Water and Salt
Sea-Weeds. Marine plants of the class AuaM (q.v.).
Scawell, Molly Elliott, b. 1859. American novelist. The Berkeleys, 1888; Throckmorton, 1890; Maid Marion, 1891; Marsac, 1896.
Sea -Worms. Worms living in salt water which eat timber; the most destructive one is Teredo navalis, which, however, is not a true worm, but a niollusk. See Ship-Worm.
Seha. Ancient kingdom of Ethiopia See Ps. lxxii. 10.
Sebaceous Glands. Glandular organs distributed through the skin, except on the palms of the hands or soles of the feet, secreting an oily substance which, for the most part, discharges into hair follicles. This oily secretion is composed of stearin 24, extractin 12, salivary matter 11, albumen 24. calcium phosphate 20, calcium and magnesium carbonates 3.7, sodium chloride 3.7.
Sebaclc Acid. C^H^O,. Shining lamina?, mpt. 127° C; obtained by the oxidation of stearic acid and spermaceti, and by fusing castor oil with caustic potash.
Sebaldus, St. Patron of Nuremberg; canonized 1425. His history is legendary. His day is Aug. 19.
Sebastian, St. Soldier of Gaul, martyred ab.287; depicted bound to a tree and pierced by arrows. His day is Jan. 20, and in the East Dec. 18.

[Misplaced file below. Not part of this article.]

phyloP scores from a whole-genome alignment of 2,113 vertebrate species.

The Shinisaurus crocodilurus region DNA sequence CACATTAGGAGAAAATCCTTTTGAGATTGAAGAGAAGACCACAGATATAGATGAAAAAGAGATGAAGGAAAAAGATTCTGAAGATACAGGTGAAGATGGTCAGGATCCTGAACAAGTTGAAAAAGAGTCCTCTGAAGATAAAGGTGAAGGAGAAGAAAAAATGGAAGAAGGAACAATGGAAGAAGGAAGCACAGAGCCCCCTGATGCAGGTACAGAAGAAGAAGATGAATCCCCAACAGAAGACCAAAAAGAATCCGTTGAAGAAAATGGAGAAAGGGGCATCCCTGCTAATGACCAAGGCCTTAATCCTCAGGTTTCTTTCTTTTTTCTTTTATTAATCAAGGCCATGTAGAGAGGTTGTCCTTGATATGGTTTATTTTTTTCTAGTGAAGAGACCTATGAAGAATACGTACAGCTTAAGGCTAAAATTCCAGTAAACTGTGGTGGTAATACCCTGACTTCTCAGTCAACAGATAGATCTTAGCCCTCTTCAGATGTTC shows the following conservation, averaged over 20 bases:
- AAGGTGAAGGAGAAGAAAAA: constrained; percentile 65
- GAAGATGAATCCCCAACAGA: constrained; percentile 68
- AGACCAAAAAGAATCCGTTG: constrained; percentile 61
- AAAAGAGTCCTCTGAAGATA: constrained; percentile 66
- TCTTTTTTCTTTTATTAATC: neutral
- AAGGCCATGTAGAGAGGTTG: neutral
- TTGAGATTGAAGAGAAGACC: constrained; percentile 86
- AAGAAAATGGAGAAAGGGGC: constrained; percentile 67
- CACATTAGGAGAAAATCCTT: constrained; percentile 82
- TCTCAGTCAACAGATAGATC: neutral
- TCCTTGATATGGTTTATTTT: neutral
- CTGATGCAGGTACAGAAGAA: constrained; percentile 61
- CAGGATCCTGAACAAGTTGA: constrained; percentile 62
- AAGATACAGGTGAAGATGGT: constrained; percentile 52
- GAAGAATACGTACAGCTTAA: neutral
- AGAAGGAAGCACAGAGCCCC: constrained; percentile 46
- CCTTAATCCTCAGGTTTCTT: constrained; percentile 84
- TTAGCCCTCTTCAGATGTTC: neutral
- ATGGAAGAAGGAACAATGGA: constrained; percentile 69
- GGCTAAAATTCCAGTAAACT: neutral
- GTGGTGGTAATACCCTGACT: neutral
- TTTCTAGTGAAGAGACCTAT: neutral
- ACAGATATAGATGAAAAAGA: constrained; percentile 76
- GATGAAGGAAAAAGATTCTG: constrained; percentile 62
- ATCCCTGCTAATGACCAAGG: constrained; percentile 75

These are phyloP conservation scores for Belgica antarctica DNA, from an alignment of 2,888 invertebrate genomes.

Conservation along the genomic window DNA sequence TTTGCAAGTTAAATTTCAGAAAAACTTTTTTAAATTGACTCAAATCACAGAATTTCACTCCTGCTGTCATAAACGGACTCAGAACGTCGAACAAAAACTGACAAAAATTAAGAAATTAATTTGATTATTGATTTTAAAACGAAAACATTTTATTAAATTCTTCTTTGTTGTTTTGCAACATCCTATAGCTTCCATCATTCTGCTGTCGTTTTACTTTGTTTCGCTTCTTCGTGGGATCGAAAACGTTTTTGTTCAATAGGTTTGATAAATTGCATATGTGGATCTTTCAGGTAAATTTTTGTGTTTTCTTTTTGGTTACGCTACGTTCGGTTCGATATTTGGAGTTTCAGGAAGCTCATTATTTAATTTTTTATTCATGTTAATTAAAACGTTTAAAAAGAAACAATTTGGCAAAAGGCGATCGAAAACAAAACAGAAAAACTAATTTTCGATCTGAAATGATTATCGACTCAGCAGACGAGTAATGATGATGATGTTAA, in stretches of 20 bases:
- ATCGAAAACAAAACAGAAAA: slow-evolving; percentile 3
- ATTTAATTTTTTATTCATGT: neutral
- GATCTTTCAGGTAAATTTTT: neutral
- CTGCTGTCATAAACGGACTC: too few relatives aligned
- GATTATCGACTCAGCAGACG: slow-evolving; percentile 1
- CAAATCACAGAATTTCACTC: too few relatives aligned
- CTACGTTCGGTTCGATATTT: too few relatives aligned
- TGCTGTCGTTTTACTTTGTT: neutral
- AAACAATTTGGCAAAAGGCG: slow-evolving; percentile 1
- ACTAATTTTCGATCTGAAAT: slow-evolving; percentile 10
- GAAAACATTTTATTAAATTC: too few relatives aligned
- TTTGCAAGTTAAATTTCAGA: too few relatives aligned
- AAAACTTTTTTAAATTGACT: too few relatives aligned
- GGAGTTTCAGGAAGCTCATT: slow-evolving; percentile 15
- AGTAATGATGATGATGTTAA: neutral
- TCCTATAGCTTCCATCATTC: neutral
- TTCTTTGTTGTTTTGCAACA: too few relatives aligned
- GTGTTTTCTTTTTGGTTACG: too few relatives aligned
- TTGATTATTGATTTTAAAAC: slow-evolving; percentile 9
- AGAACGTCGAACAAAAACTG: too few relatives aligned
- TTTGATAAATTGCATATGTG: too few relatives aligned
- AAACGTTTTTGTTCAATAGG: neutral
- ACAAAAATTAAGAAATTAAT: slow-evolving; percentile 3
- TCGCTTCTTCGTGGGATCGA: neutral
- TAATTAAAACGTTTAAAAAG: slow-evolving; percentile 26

Sebastian, 1554-1578. King of Portugal 1557. He took Tangier 1574, again invaded Africa 1578, and was defeated and slain Aug. 4 at Alcazar. His people believed him still alive, and five impostors personated him.
Sebastian!, FRANgois Horace Bastien, Comte, 1772-1851. Corsican soldier and diplomatist, prominent in Napoleon's wars; General 1803, Marshal 1840.
Sebastlano del Plombo (luciani). See Piombo.
Sebastopol, or Sevastopol. Seaport of the Crimea, besieged by the allied armies of France and England Oct. 1854Sept. 1855. 120,000 French and 27,000 English were engaged in the siege. The Russian works were garrisoned by ab.
or Abyssinia, not far from the cognate Sheb;>
30,000 men, and mounted 800 guns. The Russians lost 84,000 men, the French 44,500, the British ab. 15,000. Since its restoration the town is important commercially and as a summer resort. Pop. ab. 30,000, besides a garrison of 12,000.
Scbiferous. Wax-bearing organs, as the fruit of the Bay berry.
Seblllot, Paul, b. 1843. French student of folk-lore; author of many books and papers on popular legends and superstitions, especially in Brittany.
Secant, In Geometry. Straight line which cuts a curve in two or more points, or plane which has two or more elements in common with a curved surface.
Secant, In Trigonometry. Ratio of the distance of any point on the terminal line of an angle from its vertex, to the projection of that distance on the initial line of the angle.